Skip To Main Content

Why we should read more books by Black writers

Why we should read more books by Black writers

2020 has so far been a year in which it is easy to feel powerless, especially when it comes to the idea of racial injustice. The events in America that sparked the ‘Black Lives Matter’ movement could make us feel that not much has changed, and that black people are still being treated unfairly and must fight to have their voices heard.

So, what can we do? Well a key thing we can do is to educate ourselves by reading more books by black writers so that we can understand the experiences of people with a different culture and background to us. As the Nigerian author Chimamanda Ngozi Adichie points out in her brilliant Ted Talk The Danger of a Single Story, we need to be careful that we do not think that our experiences are the only ones. She talks about how her American college roommate was surprised that she spoke English (it is actually the first language of Nigeria) and that she listened to Madonna and Mariah Carey. Her novels, like Purple Hibiscus, won many prizes and introduced many readers to writing by an African author, opening up a whole new, vibrant world. Stories, Adichie argues, can challenge stereotypes and can allow the reader to know what it feels like to walk in someone else’s shoes.

A personal favourite writer of mine is Maya Angelou. A prolific poet, her words often depict Black beauty, the strength of women and the human spirit, and the demand for social justice. Her first collection of poems Just Give Me a Cool Drink of Water ‘fore I Diiie was nominated for a Pulitzer Prize in 1972, the same year she became the first Black woman to have a screenplay produced. She was a friend of Barack Obama and his family and wrote the poem On the Pulse of Morning for the inauguration of President Bill Clinton in 1993. This is all amazing in itself, but particularly when we realise that Angelou was the descendant of slaves and lived in a one-room shack as a child in Missouri. This was in the time of segregation where she thought that white people were mythical as she never really met any. Her life story shows us that writing is an escape from poverty and that a poor, black woman can rise to be friends with presidents, become a Professor of Literature and influence many other writers and filmmakers.

In Britain writers like Benjamin Zephaniah and John Agard use humour and a rap style of poetry to write about the experience of coming from immigrant families and the racist attitudes of some people they encountered. In the poem ‘Half-Caste’ Agard challenges the idea of being called ‘half’ a person with ‘half a shadow’ and shows us how even language can be racist and demeaning and we all need to think about how we use it. Literature can challenge our own prejudices and give us a wider view of the world.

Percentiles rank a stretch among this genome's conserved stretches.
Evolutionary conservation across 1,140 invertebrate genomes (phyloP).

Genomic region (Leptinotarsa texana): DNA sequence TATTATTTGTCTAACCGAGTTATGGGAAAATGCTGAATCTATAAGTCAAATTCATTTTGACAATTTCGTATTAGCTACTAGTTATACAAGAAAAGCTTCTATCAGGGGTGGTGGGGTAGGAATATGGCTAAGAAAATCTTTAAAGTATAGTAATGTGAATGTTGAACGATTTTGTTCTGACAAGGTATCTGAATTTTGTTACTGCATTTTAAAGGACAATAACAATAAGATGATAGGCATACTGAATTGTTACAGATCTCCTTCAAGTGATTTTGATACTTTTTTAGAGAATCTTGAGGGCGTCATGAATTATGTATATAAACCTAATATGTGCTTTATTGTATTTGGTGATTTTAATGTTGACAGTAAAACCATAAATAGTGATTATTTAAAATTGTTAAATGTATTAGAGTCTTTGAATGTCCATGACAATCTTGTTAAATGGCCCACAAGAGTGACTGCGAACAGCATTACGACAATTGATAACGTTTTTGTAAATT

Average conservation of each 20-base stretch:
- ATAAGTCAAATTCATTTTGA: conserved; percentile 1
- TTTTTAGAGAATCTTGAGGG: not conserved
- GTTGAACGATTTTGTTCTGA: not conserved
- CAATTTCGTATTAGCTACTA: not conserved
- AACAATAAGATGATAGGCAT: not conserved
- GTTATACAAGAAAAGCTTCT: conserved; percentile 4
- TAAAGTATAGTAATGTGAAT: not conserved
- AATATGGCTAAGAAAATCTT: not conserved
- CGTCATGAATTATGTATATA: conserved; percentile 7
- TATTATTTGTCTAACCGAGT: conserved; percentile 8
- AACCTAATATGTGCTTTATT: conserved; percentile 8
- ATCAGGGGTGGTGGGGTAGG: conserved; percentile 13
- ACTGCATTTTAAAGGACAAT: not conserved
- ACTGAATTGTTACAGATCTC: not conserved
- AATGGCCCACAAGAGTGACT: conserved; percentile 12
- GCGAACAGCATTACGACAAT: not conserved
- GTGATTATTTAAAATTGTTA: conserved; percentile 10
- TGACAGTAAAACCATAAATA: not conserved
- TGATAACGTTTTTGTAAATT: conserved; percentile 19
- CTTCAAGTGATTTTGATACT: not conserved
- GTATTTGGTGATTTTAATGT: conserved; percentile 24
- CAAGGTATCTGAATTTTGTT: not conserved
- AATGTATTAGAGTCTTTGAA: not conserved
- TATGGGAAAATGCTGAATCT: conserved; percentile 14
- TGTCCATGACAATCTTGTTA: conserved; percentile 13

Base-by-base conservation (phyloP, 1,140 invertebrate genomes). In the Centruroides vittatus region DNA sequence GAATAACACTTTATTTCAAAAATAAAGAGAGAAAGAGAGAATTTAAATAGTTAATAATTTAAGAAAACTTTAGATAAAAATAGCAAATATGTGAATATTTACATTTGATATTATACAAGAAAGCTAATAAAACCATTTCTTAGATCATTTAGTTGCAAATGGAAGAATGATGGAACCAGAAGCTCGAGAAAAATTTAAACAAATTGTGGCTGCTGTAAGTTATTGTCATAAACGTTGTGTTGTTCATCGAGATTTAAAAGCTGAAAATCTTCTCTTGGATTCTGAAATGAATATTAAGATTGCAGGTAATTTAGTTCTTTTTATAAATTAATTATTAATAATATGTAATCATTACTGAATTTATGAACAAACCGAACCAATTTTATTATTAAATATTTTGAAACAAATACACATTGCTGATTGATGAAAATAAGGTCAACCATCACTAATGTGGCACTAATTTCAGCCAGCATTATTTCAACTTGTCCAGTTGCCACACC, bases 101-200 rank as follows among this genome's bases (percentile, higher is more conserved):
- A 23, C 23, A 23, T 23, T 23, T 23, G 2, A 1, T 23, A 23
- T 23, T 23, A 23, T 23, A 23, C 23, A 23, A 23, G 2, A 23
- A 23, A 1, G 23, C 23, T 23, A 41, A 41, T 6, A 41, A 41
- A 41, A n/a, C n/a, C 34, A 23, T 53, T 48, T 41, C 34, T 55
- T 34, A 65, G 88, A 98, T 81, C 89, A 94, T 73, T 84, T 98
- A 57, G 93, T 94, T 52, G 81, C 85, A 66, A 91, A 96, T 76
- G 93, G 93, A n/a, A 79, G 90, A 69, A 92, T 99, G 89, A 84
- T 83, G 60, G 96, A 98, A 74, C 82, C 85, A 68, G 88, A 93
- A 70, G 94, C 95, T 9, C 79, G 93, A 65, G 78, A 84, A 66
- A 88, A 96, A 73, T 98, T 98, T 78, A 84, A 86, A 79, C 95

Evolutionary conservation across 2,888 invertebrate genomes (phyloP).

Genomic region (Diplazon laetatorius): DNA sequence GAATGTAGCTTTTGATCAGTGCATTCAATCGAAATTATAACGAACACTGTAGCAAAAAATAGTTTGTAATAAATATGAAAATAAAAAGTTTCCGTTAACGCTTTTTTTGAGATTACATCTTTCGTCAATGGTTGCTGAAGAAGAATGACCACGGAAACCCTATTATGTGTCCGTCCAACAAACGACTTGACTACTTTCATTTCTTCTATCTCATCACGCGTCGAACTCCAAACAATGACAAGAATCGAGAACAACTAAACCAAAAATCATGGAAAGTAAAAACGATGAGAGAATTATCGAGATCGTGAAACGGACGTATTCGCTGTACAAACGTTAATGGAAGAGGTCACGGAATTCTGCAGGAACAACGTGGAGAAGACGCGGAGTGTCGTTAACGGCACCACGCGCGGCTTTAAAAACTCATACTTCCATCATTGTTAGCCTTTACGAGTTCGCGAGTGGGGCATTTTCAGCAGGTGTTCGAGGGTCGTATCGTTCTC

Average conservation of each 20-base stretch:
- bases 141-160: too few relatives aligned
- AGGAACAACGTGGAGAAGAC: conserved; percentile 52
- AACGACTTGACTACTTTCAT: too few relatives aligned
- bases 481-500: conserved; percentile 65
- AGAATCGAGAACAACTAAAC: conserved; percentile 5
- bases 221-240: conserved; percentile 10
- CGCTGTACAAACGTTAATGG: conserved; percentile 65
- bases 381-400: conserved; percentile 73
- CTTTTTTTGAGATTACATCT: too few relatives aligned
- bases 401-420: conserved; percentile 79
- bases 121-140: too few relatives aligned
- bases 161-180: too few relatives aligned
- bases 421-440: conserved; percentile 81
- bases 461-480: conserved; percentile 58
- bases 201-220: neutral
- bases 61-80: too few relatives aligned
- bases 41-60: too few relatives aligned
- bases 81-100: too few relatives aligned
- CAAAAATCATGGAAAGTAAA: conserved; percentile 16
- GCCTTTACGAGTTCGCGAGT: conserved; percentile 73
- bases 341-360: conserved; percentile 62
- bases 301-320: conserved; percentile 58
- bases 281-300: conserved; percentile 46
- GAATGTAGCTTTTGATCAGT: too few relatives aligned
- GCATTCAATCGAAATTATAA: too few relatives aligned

‘If you are always trying to be normal you will never know how amazing you can be’

- Maya Angelou


Alison's recommendations for books by Black writers (per Key Stage)


  • ‘Look up’ by Nathan Bryon illustrated by Dapo Adeola
  • ‘Sulwe’ by Lupita Nyong’o illustrated by Vashti Harrison
  • ‘Little Leaders: Bold Women in Black History’ by Vashti Harrison
  • ‘Funky Chickens’ by Benjamin Zephaniah (poetry)
  • ‘Walter Tull’s Scrapbook’ and ‘Respect’ by Michaela Morgan
  • ‘If a bus could talk - The story of Rosa Parks’ by Ringgold Faith


  • 'Noughts and Crosses’ by Marjorie Blackman (recommended 12 and over)
  • ‘Roll of Thunder Hear my Cry’ by Mildred. D. Taylor (12 and over)
  • ‘Hell and High Water’ by Tanya Landman (12 and over)
  • ‘Coming to England’ by Floella Benjamin
  • ‘The Shadow of the Sun’ by Ryszard Kapuscinski
  • ‘The Story of Windrush’ by K.N. Chimbiri


  • ‘I know why the caged bird sings’ by Maya Angelou
  • ‘The Color Purple’ by Alice Walker
  • ‘The Lonely Londoners’ by Sam Selvon
  • ‘Half-Caste and other poems’ by John Agard
  • ‘Hidden Figures’ by Margot Lee Shetterly
  • ‘The Help’ by Kathryn Stockett
  • ‘Small Island’ by Andrea Levy


  • ‘Beloved’ by Toni Morrison.
  • ‘Becoming’ by Michelle Obama
  • And still I rise’ by Maya Angelou (poetry collection)
  • 'The Girl with the Louding Voice' by Abi Daré
  • ‘The Underground Railroad’ by Colson Whitehead
  • ‘Home Coming’ by Colin Grant (about the Windrush generation)
  • ‘Purple Hibiscus’ by Chimamanda Adichie

My Online Schooling is an online learning platform that offers a flexible, full-time English Curriculum-led education to children all over the world. We support home-educated pupils by providing live online lessons which follow a set syllabus, offering them the opportunity to receive International GCSE and A-Level qualifications that open doors to higher education. Click here to find out more about our school.

Find out more

Enquire now

If you are looking for more information about My Online Schooling, please click below to contact our Admissions Team. 

enquire now

Learn more about My Online Schooling

Our story

Our values

School curriculum

Our Blog

Want to read more? Click below to return to the blog homepage.

school blog